For patients with non-muscle invasive bladder cancer, active surveillance seems reasonable and cost-effective, according to a study published in the February issue of The Journal of Urology.

Rodolfo Hurle, M.D., from Humanitas Research Hospital in Rozzano, Italy, and colleagues conducted a prospective observational study involving patients with a history of pathologically confirmed stage pTa or pT1a non-muscle invasive bladder cancer as well as recurrent small size and number of tumours without haematuria and positive urine cytology.

There were 146 active surveillance events in 122 patients out of a total of 625 patients with non-muscle invasive bladder cancer. The researchers found that 40.4 percent of the events were deemed to require treatment after the patient entered active surveillance. Patients were on active surveillance for a median of 11 months; 62.3 percent of patients remain under observation. Only time from the first transurethral resection to the start of active surveillance was inversely associated with recurrence-free survival on univariable analysis (hazard ratio, 0.99). There was an association with age at initiation of active surveillance (hazard ratio, 0.97) and the size of the lesion at the first transurethral resection (hazard ratio, 1.55), in multivariable analysis. For each transurethral tumour resection avoided, the average specific annual resource consumption savings was considerable.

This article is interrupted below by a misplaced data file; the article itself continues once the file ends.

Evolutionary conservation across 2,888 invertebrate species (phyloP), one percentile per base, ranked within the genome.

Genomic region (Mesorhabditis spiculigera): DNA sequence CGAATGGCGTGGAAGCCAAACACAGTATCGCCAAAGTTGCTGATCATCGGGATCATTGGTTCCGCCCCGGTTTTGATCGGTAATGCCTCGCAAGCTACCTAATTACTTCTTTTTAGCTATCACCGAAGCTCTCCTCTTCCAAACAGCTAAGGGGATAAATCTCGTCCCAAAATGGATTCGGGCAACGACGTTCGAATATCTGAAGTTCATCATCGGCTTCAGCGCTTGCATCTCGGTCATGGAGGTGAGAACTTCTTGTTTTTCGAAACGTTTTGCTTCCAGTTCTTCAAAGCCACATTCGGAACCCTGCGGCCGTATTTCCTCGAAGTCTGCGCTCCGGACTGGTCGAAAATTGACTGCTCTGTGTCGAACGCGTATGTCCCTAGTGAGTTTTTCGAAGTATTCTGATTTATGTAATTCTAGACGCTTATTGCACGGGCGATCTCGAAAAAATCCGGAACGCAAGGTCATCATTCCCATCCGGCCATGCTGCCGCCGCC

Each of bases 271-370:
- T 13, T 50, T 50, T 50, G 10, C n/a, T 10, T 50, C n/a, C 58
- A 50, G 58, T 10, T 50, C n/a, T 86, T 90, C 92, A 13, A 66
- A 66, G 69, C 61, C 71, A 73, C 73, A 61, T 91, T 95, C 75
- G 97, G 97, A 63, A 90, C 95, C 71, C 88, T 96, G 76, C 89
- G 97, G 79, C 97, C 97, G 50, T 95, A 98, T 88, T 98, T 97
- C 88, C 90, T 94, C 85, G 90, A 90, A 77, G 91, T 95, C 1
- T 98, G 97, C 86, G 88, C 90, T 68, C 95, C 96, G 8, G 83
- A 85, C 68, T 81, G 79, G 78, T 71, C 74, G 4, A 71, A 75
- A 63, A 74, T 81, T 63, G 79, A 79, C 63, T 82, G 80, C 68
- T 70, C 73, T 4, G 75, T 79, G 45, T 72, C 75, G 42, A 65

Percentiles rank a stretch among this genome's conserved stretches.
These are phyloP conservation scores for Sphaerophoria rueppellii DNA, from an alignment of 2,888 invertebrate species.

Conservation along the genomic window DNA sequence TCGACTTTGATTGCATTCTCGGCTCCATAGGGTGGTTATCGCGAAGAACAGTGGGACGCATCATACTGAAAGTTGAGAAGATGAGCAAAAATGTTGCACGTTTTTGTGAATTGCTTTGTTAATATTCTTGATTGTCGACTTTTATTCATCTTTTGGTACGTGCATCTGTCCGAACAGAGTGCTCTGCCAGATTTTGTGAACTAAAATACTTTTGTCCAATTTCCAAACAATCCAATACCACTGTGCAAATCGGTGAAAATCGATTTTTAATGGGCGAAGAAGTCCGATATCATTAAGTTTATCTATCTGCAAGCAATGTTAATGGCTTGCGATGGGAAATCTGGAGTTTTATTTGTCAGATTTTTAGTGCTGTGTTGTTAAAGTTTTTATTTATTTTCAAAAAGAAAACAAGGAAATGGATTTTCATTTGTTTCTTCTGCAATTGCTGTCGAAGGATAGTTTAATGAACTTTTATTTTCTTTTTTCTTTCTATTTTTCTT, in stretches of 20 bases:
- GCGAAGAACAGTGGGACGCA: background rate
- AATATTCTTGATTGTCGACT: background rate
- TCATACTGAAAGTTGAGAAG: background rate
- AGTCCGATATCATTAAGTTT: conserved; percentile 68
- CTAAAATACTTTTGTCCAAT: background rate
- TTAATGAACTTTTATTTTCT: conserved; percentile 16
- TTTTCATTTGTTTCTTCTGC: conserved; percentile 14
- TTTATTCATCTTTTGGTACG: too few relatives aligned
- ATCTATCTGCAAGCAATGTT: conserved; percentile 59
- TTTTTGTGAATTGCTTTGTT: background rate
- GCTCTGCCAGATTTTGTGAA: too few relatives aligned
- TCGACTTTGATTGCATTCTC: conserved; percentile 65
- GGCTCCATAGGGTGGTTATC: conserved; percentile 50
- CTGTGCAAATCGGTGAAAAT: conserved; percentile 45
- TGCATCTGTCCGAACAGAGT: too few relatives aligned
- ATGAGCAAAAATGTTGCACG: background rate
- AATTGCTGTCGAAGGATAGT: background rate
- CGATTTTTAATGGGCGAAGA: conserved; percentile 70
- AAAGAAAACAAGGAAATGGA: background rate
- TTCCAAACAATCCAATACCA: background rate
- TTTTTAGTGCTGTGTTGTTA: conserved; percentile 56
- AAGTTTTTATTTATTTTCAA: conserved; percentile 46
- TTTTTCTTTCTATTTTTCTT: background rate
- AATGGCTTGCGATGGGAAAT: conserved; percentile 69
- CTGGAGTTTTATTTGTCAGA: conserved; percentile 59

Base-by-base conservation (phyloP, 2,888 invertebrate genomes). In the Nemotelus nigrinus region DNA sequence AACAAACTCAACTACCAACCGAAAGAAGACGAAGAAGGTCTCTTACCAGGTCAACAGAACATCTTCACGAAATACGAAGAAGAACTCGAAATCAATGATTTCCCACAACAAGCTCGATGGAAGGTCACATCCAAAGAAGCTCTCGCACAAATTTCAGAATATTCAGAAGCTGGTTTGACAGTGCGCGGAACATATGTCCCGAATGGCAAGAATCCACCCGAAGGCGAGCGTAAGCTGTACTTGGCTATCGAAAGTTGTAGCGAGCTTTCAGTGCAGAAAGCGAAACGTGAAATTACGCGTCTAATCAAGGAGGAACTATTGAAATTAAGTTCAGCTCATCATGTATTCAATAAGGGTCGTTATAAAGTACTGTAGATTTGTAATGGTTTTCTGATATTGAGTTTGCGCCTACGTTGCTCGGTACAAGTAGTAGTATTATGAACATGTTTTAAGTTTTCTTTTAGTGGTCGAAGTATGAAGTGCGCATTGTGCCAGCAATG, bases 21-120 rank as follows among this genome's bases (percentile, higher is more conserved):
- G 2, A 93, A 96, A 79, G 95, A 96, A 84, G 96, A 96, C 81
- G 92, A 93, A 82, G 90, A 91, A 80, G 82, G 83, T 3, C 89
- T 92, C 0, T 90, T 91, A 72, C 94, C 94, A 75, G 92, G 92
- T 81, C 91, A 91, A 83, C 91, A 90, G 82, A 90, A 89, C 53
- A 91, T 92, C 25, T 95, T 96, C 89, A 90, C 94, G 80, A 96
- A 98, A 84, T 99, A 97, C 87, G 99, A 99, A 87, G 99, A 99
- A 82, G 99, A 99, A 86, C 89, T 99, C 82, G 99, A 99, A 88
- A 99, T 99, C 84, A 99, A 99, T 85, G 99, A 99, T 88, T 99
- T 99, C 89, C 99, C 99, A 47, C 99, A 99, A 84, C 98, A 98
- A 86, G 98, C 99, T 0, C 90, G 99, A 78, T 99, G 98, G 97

“Active surveillance might be a reasonable clinical and cost-effective strategy in patients who present with small, low grade pTa/pT1a recurrent papillary bladder tumours,” the authors wrote.


REFERENCE: Hurle et al: Active Surveillance for Low Risk Nonmuscle Invasive Bladder Cancer: A Confirmatory and Resource Consumption Study from the BIAS Project;